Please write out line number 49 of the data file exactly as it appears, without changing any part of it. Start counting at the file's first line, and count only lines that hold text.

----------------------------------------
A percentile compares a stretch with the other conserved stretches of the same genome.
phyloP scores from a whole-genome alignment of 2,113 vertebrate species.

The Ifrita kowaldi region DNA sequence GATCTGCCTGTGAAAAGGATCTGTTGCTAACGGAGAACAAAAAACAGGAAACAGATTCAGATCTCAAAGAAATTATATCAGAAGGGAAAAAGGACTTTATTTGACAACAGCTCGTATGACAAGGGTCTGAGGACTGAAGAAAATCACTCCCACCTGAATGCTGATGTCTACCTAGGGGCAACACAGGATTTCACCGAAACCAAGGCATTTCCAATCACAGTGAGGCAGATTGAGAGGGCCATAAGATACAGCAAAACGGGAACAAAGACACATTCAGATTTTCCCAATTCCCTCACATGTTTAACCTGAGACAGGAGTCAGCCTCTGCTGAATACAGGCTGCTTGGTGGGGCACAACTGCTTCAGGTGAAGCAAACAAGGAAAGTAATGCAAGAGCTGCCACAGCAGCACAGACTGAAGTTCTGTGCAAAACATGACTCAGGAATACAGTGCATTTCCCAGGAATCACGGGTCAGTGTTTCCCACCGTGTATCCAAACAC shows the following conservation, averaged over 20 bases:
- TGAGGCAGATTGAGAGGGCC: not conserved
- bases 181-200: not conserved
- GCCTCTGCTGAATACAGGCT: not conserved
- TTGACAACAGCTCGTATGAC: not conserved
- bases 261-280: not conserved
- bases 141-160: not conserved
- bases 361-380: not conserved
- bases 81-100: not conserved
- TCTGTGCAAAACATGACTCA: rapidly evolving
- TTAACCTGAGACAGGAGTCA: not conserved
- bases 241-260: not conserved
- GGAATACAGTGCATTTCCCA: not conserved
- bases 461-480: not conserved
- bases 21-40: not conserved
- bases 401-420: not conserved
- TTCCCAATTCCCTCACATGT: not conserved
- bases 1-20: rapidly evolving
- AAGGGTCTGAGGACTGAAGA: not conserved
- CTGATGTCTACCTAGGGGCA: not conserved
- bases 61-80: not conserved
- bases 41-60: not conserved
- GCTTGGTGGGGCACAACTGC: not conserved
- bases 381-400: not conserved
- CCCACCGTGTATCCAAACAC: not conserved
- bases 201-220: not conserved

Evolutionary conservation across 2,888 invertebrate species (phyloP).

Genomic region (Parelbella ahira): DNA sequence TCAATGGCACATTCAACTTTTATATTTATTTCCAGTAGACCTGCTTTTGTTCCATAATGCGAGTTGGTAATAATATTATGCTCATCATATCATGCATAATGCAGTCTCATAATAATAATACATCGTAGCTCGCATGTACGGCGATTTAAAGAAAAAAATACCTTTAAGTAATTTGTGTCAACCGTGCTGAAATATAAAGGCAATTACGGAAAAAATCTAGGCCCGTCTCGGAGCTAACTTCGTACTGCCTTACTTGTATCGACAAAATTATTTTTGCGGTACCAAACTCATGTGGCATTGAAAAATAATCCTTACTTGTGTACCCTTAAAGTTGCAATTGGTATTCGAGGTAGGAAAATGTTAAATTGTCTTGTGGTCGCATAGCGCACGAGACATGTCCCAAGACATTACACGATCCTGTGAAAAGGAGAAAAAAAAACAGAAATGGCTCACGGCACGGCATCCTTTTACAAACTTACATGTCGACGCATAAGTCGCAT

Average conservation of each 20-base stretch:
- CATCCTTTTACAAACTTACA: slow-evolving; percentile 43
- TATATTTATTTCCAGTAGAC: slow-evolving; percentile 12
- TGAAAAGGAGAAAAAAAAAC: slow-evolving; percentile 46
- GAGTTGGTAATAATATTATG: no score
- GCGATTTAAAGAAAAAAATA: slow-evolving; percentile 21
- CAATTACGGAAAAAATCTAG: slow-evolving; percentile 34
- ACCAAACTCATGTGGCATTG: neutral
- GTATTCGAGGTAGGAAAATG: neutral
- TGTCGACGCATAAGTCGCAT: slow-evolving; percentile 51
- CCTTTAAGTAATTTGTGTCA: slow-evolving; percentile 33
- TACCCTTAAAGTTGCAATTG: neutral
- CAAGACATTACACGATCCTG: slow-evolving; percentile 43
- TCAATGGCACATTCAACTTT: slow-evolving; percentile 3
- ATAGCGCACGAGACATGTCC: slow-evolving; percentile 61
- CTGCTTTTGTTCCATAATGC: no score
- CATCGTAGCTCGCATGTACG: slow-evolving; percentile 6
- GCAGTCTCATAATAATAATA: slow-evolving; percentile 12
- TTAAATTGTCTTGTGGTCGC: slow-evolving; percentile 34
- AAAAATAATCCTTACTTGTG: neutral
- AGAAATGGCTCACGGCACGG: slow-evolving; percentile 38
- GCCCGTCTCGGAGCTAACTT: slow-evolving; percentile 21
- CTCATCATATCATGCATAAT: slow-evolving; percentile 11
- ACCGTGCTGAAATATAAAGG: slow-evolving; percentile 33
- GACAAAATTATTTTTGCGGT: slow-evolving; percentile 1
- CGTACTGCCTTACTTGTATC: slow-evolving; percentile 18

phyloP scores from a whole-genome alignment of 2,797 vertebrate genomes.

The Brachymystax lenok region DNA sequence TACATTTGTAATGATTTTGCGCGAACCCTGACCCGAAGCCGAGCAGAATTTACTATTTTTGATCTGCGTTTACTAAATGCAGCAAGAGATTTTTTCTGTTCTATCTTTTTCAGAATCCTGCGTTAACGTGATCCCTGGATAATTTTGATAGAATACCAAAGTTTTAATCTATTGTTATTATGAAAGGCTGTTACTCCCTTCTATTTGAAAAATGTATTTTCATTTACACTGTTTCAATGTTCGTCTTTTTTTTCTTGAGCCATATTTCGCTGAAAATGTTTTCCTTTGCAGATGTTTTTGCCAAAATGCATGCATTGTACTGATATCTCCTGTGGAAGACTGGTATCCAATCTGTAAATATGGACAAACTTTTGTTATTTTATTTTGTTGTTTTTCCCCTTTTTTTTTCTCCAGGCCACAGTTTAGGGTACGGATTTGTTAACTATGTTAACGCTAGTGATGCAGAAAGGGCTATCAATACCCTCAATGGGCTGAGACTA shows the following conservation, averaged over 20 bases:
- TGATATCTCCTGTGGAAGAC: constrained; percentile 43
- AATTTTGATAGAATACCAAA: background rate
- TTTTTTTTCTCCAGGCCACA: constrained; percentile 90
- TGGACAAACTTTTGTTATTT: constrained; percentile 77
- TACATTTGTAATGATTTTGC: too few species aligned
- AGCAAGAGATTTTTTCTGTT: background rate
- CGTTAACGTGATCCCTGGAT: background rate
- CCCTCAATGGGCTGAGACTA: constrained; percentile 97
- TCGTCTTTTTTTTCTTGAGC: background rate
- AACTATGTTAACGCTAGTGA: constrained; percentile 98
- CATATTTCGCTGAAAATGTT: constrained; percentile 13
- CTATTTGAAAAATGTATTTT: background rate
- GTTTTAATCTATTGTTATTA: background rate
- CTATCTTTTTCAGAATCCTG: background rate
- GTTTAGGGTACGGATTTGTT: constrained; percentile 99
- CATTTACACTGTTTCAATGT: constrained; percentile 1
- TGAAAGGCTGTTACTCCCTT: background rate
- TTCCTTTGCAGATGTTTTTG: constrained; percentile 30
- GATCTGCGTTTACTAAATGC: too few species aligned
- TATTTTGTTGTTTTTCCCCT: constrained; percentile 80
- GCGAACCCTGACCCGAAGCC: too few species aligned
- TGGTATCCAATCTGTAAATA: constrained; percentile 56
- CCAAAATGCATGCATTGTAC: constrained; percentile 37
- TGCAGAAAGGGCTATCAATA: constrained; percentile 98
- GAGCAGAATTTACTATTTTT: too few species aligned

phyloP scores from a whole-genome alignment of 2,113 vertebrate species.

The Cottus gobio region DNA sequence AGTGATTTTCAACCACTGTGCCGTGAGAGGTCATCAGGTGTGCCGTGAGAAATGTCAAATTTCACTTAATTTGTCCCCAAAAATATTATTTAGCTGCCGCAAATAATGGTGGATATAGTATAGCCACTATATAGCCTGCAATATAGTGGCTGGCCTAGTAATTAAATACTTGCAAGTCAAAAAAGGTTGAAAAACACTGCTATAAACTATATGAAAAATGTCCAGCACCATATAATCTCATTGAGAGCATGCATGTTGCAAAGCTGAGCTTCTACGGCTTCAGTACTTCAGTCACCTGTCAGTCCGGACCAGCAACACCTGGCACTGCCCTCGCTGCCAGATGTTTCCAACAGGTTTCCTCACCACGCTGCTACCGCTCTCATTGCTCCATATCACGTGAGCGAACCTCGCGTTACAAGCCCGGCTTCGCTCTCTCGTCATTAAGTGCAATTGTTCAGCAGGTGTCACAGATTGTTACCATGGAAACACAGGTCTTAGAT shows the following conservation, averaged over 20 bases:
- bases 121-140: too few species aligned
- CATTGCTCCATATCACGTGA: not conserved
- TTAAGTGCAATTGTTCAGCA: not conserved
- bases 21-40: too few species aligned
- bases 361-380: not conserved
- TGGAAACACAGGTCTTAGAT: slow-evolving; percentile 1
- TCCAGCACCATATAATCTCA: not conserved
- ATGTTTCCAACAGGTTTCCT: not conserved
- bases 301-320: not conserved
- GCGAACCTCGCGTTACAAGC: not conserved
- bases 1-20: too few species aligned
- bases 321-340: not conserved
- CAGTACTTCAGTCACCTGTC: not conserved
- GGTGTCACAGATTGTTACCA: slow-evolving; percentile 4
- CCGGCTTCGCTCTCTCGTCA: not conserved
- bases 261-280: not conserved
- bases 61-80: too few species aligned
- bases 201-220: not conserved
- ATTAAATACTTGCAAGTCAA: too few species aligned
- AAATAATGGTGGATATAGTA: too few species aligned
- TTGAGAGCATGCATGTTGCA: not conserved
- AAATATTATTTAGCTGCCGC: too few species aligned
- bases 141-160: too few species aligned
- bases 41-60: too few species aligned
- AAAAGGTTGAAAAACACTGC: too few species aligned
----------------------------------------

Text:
- TTAAATTGTCTTGTGGTCGC: slow-evolving; percentile 34